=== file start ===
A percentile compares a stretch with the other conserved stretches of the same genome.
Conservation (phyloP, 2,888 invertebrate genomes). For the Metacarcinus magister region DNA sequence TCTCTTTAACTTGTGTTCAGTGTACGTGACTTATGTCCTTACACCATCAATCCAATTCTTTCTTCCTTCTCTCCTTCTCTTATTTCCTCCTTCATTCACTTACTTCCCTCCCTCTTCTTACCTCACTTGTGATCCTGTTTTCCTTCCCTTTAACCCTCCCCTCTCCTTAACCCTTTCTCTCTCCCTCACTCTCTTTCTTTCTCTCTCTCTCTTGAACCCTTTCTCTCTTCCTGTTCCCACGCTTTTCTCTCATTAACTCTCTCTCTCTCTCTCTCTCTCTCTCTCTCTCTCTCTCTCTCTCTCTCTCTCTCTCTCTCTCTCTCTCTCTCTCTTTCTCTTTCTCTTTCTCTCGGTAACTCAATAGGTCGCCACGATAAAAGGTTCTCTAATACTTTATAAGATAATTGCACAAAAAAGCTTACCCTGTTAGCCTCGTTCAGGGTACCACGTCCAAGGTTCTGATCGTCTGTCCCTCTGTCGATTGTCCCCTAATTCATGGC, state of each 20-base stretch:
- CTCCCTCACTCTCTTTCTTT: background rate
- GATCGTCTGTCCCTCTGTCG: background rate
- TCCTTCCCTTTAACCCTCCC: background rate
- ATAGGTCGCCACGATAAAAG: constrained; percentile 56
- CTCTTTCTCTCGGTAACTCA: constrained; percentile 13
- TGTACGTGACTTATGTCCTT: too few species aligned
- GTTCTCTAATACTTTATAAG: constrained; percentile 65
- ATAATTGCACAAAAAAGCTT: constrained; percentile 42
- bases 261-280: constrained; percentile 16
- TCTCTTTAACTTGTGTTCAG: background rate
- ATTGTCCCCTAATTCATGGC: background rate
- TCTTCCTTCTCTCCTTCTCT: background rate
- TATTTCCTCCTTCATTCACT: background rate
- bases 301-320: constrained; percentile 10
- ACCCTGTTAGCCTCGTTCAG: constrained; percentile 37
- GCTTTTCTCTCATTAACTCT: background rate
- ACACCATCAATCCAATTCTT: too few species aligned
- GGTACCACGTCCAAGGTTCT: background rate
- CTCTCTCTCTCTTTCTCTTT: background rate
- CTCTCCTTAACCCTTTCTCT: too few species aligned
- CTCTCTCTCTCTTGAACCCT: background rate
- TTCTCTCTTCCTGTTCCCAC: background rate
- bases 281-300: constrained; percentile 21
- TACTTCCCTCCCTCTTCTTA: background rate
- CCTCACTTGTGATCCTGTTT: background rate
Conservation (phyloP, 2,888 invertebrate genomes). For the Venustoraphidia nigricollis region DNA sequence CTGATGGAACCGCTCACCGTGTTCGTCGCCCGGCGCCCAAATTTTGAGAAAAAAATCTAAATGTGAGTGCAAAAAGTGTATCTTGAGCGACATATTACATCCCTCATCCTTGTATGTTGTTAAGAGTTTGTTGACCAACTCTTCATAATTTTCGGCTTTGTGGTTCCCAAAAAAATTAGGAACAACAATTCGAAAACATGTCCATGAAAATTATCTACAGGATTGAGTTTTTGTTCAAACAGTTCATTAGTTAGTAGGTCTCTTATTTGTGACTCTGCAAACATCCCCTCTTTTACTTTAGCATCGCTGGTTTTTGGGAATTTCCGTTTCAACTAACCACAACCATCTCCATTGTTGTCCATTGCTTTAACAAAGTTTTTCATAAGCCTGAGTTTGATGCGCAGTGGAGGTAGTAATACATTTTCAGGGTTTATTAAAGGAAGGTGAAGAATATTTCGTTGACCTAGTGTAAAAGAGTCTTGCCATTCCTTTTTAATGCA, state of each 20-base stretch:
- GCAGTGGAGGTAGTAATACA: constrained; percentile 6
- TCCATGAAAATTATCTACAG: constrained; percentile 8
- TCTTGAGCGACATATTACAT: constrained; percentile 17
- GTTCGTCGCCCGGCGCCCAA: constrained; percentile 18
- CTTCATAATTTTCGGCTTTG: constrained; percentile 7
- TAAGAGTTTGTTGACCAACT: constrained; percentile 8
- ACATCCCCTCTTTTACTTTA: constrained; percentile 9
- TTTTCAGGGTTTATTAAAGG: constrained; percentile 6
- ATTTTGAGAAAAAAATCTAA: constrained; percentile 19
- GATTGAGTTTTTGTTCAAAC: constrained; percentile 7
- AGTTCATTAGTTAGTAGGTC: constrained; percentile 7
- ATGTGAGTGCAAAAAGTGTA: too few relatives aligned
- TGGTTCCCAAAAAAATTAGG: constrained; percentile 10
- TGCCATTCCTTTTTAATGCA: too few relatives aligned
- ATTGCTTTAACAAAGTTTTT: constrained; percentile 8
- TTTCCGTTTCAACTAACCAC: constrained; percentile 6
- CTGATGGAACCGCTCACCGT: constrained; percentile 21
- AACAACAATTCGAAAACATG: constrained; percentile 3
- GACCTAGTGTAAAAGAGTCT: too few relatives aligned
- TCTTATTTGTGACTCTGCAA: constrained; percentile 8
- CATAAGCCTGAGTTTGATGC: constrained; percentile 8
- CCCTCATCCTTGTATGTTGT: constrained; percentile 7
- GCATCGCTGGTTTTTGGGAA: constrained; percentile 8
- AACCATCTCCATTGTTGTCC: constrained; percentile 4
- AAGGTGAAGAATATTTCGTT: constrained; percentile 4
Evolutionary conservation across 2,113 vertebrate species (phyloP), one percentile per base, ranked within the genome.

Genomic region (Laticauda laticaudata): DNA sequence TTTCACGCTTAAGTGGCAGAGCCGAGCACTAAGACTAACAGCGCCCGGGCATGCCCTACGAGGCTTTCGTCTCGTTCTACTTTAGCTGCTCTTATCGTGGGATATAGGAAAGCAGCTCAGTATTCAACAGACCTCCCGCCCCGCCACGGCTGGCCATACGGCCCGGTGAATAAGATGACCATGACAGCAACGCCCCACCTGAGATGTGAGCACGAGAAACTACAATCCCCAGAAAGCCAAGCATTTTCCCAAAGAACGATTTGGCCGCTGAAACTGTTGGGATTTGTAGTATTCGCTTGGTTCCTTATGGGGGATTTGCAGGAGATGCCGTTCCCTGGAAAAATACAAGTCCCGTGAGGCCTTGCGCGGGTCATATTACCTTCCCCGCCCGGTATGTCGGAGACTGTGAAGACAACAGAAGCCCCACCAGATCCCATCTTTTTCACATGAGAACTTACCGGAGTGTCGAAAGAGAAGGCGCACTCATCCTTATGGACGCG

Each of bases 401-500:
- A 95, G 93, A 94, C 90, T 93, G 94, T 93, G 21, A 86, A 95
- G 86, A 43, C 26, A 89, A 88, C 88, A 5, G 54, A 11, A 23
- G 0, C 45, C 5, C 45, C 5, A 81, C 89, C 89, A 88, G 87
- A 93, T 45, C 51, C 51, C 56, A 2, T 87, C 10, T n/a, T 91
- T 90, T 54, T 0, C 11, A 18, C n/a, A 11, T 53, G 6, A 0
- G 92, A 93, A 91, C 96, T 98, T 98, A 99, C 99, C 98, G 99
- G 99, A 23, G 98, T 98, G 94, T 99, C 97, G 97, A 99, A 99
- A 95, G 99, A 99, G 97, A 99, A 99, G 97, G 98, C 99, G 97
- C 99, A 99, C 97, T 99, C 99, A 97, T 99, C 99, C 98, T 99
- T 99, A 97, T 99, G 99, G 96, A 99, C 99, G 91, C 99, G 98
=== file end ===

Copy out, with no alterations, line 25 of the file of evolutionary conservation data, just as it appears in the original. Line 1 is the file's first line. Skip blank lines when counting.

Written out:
- bases 281-300: constrained; percentile 21